Immediate Mandibular Molar Transition

Dr. Peter Hunt


The case here is typical enough, a failing mandibular molar with a vertical sub-osseous fracture. Traditionally, the replacement process can take three or more surgical exposures (extraction and regeneration), (implant placement), (second stage exposure) and more than a year of therapy.


Low RiskMedium RiskHigh Risk
Patient’s healthIntact immune system
Light smokerImpaired immune system 
Patient’s esthetic requirementsLowMediumHigh
Height of smile lineLowMediumHigh
Gingival biotypeThick – “low scalloped”Medium – “medium scalloped”Thin – “high scalloped”
Shape of dental crownsRectangularTriangular
Infection at implant sightNoneChronicAcute
Bone height at adjacent tooth site≤ 5 mm from contact point5.5 – 6.5 mm from contact point≥ 7 mm from contact point
Restorative status of adjacent toothIntactRestored
Width of tooth gap1 tooth (≥ 7 mm)1 tooth (≤ 7 mm)2 teeth or more
Soft-tissue anatomyIntactCompromised
Bone anatomy of the alveolar ridgeNo defectHorizontal defectVertical defect
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Immediate molar replacement requires atraumatic removal of the fractured tooth, careful socket debridement and development of a channel for an ideally positioned implant. The implant then needs to be placed down in the bone channel with the implant platform positioned just below the socket walls. It needs to be stable. Channel deficiency augmentation is achieved with Geistlich Bio-Oss Collagen® which is covered with a collagen matrix, Geistlich Mucograft® with the edges tucked under the gingival margins and sealed over with tissue glue.

“The patient desires an implant placement for a fractured mandibular molar, as fast as possible.”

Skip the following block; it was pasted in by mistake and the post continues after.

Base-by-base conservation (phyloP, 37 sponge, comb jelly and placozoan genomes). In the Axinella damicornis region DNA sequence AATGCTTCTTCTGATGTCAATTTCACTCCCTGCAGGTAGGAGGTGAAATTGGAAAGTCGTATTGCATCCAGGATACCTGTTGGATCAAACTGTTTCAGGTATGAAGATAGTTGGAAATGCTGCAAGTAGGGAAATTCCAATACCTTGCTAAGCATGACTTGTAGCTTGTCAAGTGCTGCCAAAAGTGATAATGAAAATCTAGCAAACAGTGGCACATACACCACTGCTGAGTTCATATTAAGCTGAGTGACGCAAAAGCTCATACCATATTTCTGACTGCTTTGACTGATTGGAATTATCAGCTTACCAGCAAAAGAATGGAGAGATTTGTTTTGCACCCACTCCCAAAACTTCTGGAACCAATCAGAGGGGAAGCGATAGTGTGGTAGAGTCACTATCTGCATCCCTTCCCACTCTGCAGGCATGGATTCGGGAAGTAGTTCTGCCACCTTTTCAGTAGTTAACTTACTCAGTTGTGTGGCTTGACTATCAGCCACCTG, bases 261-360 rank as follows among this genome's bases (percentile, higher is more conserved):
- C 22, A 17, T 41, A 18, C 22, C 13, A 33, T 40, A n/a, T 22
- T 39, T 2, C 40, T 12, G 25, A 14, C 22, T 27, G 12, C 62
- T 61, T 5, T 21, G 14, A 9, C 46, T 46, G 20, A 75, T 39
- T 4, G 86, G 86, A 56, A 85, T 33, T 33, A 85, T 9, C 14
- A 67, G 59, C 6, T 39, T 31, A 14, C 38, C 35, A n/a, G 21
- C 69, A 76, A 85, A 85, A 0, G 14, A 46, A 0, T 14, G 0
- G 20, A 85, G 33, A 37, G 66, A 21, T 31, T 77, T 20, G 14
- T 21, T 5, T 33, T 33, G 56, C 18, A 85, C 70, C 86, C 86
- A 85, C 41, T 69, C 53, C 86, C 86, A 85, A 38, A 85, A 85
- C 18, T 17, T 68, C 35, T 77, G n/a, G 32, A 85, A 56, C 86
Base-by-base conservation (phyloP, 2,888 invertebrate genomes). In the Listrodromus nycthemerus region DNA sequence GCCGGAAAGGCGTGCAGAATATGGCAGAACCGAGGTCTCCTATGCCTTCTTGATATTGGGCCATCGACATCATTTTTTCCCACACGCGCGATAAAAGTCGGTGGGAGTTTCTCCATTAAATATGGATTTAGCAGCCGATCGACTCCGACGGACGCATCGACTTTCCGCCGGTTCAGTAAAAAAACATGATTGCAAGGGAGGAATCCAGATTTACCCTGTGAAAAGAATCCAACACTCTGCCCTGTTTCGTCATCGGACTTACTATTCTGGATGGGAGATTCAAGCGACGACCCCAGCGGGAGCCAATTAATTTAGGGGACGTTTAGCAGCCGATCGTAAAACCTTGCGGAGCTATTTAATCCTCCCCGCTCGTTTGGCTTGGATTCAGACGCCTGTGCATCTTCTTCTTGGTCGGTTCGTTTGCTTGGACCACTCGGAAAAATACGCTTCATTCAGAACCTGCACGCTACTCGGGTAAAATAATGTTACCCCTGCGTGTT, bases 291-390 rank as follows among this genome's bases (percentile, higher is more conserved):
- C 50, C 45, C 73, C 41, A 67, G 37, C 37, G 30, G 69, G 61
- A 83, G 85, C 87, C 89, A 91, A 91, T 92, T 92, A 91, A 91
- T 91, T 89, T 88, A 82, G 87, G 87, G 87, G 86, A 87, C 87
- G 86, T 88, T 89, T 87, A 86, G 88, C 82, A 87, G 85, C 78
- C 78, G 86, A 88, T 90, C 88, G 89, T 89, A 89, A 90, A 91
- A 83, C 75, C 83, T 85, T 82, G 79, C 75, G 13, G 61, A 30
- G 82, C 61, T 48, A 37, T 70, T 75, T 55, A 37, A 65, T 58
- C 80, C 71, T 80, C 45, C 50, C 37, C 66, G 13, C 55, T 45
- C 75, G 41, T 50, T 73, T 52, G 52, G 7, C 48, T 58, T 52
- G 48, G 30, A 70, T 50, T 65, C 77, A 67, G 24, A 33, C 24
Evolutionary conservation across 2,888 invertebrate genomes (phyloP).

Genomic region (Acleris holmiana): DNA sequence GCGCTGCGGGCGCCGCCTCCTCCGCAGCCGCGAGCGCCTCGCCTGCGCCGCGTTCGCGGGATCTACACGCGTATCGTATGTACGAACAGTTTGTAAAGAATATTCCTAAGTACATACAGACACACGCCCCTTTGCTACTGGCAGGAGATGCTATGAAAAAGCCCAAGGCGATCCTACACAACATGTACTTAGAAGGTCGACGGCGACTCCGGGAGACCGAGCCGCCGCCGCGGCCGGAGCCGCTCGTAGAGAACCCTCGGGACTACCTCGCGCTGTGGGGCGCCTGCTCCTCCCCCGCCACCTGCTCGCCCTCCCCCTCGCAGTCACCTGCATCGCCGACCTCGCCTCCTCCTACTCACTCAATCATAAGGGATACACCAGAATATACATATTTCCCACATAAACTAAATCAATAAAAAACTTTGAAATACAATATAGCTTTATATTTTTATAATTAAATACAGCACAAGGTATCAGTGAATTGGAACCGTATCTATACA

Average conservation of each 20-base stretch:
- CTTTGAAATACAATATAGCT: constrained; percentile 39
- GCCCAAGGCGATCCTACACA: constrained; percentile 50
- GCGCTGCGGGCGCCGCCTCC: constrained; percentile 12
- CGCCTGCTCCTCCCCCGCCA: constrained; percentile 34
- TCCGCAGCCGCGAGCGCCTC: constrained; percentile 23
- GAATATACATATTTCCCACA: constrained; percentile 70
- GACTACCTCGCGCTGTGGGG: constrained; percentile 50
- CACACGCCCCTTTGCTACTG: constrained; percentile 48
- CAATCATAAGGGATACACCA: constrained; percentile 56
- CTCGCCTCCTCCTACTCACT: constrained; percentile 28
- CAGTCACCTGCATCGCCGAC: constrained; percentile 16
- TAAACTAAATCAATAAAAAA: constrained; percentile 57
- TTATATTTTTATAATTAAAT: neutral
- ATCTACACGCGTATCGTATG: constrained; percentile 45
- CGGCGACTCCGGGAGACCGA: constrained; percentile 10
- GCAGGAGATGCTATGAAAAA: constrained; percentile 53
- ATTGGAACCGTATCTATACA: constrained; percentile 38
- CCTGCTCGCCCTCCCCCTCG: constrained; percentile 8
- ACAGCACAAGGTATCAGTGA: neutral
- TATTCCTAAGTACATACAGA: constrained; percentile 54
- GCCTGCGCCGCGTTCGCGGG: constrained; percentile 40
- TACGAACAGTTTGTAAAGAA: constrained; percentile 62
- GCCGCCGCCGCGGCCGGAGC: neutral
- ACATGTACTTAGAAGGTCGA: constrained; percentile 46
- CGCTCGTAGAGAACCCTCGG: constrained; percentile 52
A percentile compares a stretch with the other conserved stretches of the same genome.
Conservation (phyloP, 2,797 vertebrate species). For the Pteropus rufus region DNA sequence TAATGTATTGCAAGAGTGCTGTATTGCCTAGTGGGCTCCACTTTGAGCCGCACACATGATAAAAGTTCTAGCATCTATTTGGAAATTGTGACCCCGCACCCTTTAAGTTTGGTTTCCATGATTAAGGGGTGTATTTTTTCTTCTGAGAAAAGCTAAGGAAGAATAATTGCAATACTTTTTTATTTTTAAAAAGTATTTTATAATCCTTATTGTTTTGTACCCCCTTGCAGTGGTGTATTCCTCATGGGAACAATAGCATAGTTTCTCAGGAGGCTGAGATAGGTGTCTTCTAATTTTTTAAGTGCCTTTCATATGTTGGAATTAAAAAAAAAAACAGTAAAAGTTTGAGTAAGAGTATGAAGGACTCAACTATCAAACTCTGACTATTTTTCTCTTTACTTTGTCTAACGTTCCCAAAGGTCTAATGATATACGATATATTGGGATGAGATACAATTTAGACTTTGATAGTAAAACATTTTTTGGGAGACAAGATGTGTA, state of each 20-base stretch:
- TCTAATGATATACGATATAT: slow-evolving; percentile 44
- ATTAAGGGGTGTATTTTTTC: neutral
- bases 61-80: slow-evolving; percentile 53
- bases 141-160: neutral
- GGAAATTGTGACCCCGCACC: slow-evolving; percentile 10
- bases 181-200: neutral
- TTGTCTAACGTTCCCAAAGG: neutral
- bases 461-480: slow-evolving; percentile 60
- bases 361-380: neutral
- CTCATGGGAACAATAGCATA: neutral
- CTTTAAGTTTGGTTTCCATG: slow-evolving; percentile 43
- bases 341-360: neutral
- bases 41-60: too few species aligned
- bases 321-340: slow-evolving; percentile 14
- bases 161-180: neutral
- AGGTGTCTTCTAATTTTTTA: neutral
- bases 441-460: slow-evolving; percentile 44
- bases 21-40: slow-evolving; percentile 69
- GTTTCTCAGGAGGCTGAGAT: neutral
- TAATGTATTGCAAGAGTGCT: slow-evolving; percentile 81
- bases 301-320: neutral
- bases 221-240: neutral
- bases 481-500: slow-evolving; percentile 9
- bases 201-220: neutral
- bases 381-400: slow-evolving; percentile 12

– Dr. Peter Hunt


This single stage replacement protocol has proven to be simple, safe and highly effective providing the socket is fully degranulated and the implant is stable and not loaded in the early healing stages. It works well when a gingiva former is immediately placed into the implant instead of a cover screw, Geistlich Bio-Oss Collagen® is packed around the implant to fill the residual socket, then covered with a Geistlich Mucograft® and sutured. There is no need for flap advancement to cover over the socket.

This procedure really just merges a socket regeneration procedure with implant placement. It’s a simple and effective procedure which has now become quite standard for us.”

Dr. Peter Hunt

Dr. Peter Hunt

After graduate training on an Annenberg Fellowship at the University of Pennsylvania, dr. hunt helped start up the University of the Western Cape dental School in Cape Town, South Africa. he returned to the University of Pennsylvania where in time he became Clinical Professor of Periodontics. later he helped start up Nova Southeastern‘s dental School where he was Professor of Restorative dentistry, Post Graduate director and director of Implantology. he has had a private practice in Philadelphia focusing on implant and rehabilitation dentistry since 1981.